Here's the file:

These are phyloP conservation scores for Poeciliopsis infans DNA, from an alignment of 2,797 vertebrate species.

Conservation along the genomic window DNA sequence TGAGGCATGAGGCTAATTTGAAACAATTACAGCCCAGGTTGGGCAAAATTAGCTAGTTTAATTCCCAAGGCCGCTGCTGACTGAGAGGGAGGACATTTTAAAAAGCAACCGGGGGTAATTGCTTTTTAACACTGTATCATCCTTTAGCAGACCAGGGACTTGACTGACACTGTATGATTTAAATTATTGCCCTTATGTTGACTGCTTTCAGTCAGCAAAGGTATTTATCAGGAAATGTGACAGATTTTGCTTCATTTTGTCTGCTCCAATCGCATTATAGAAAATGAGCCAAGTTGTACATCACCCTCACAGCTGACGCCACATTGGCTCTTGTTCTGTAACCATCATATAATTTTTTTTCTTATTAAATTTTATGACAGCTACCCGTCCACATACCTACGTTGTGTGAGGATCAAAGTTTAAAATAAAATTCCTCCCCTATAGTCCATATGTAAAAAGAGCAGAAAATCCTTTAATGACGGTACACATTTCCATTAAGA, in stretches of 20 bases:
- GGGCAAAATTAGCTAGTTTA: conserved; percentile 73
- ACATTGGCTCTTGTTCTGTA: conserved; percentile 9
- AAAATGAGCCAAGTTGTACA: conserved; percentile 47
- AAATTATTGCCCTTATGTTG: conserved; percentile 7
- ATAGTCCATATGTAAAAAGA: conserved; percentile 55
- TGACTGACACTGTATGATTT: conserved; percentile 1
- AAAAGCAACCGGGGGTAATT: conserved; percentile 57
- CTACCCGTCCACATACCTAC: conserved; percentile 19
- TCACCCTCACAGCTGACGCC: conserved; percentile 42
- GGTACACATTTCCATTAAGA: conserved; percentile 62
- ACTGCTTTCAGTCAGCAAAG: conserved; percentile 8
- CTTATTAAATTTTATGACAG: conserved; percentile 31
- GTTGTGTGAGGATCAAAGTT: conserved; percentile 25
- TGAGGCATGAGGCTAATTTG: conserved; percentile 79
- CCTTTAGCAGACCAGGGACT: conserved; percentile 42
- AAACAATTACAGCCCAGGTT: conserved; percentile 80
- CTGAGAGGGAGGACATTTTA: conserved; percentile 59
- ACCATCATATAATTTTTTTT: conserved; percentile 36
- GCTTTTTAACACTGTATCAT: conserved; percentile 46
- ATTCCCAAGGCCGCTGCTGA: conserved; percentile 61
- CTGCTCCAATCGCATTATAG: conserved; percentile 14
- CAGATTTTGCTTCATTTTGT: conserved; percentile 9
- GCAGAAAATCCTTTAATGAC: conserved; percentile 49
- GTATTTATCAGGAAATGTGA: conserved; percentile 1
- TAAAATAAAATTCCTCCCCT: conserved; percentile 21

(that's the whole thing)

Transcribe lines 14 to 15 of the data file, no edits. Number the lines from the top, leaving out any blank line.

- CTTATTAAATTTTATGACAG: conserved; percentile 31
- GTTGTGTGAGGATCAAAGTT: conserved; percentile 25